As per “Siddha Dharma”, the alternative story also mentions that Kali Rakshas wanted to do something unprecedented in the history of the Rakshas world. Since the Rakshas were always defeated in a physical battle, he asked his Guru Mahasiddha Sukracharya for a way to be physically undefeated. Daitya Guru suggested to him that he who has a body and fights physically either wins the battle or gets killed. So, he suggested that if Kali Rakshas could transcend his physical body and achieve an ethereal body like Brahma Rakshas, he would be undefeatable because he couldn’t be killed nor could anybody slay him.

As per “Siddha Dharma”, Kali Rakshas then performed the sadhana of Brahma Rakshas to free himself from Prithvi and Jal tatwa to achieve an ethereal body. So, the main importance of Brahma Rakshas sadhana is not being Rakshas but to free oneself from Prithvi and Jal tatwa to achieve the ethereal body. Even devta possesses an ethereal body. Brahma Rakshas’ path is the path of tamas to achieve the ethereal body and the path that is most suited for Kali Yuga.

Brahma Rakshas as the Sobriquet

As per “Siddha Dharma”, Brahma Rakshas is also a sobriquet to suggest the achievement of any sadhaka. When a person achieves the level of Devata but through pure tamas path, the person becomes Brahma Rakshas. The Brahma Rakshas possesses everything the Devata has but is tamas personified. This is the vital difference between Devata and Brahma Rakshas.

Furthermore, Devata is preferred compared to Brahma Rakshas because Devata is society friendly and their path never leads to self-annihilation. Tamas is the path of the two-way sword, there is always some degree of self-annihilation therefore the tamas path should only be sought with the guidance of the right guru.

As per “Siddha Dharma”, a person who is exalted in spiritual sadhanas when is taken over by their ego, they also become Brahma Rakshas. When a person with high sadhana status doesn’t move up the satwik ladder but descends to tamas and maintains his power with tamas element, the person becomes “Brahma Rakshas” too.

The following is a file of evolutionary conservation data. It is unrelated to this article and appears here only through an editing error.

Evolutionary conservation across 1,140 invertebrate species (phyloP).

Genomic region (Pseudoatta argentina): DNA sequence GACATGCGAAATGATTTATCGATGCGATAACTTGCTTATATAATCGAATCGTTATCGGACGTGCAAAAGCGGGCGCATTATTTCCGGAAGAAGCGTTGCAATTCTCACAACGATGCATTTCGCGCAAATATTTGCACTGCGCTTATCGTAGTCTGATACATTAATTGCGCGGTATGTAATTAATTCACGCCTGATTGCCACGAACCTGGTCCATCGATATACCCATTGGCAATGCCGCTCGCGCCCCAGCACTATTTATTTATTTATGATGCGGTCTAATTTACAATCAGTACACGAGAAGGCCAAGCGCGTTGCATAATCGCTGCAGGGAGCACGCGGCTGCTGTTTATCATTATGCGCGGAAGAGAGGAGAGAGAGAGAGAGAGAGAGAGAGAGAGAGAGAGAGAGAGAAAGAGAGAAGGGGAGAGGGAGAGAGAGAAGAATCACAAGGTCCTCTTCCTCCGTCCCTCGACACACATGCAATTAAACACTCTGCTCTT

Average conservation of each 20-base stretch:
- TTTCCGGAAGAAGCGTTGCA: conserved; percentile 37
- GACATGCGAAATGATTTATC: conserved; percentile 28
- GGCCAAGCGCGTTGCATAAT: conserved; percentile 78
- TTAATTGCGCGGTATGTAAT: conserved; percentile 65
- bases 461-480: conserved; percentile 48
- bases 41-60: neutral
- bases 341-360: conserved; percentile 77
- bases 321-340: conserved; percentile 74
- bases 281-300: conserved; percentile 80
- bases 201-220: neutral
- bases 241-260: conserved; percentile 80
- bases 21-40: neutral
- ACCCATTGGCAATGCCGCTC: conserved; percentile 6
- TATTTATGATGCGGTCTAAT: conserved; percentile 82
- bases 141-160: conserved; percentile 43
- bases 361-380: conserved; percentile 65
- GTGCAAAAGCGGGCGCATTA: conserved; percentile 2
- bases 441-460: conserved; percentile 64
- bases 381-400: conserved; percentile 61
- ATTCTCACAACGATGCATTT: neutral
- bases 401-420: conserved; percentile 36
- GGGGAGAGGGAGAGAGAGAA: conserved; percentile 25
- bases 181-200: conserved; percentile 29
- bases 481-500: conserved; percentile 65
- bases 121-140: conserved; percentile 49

Why is Brahma Rakshas Worshipped?

As per “Siddha Dharma”, Brahma Rakshas though being the epitome of tamas yet the worship of Brahma Rakshas is also allowed in Kaula Siddha Dharma. The primary reason for the worship and sadhana of Brahma Rakshas as mentioned earlier is to achieve the ‘sookshtar’ body and this is the best method in Kali Yuga because Kali Yuga is the aeon of tamas. This is the aeon where Devata’s power falls short against the tamasic shakti. To embrace tamas and to use tamas to one’s own benefit is what Siddhas recommend.

The Siddhas recommend Brahma Rakshas sadhana up to the point where the person can achieve the sookshmtar body only. Neither the Siddha Dharma nor the Siddha lineage advocates a person to become Brahma Rakshas. The Siddhas recommend using the Brahma Rakshas sadhana like using a knife. The knife would serve as the best utility but the knife should not be used to take away another’s life nor one’s own life.

Guru/Disciple Tradition

As per the “Siddha Dharma”, the Guru Disciple tradition of Brahma Rakshas originated from Lord Shiva himself as He was the guru of Brahma Rakshas. He taught him all tamasic vidhyas which are very secretive and because of Brahma Rakshas that sadhana still exists because of Guru-Disciple tradition.

The prominent scholar and Mahasiddha of Brahma Rakshas can be attributed to Mahasiddha Sukracharya. He learned this wisdom from Lord Shiva directly and initiated Kali Rakshas into this wisdom.

Furthermore, the wisdom of Brahma Rakshas was infused into Kaulantak Peeth tradition through Mahaguru Sukracharya himself too. Since Kaulantak Peeth also doesn’t discriminate between Devata and Daitya, this wisdom is still secure with Himalayan Siddhas.

As per “Siddha Dharma”, the wisdom of Brahma Rakshas had gone into hibernation and it was reintroduced into the mainstream Kaulantak Peeth tradition by the greatest Mahasiddha ever lived, Mahasiddha Matsyendra Nath Ji. He heard the wisdom of Brahma Rakshas directly from Shiva and then infused it into Kaulantak Peeth’s tradition.


The literature related to Brahma Rakshas is “Brahma Rakshas Kalpa” authored by the original Brahma Rakshas himself. Not everything in the literature is Asuri. It has very useful insights as to how tamas can be used for one’s benefit and is the antidote of tamas too.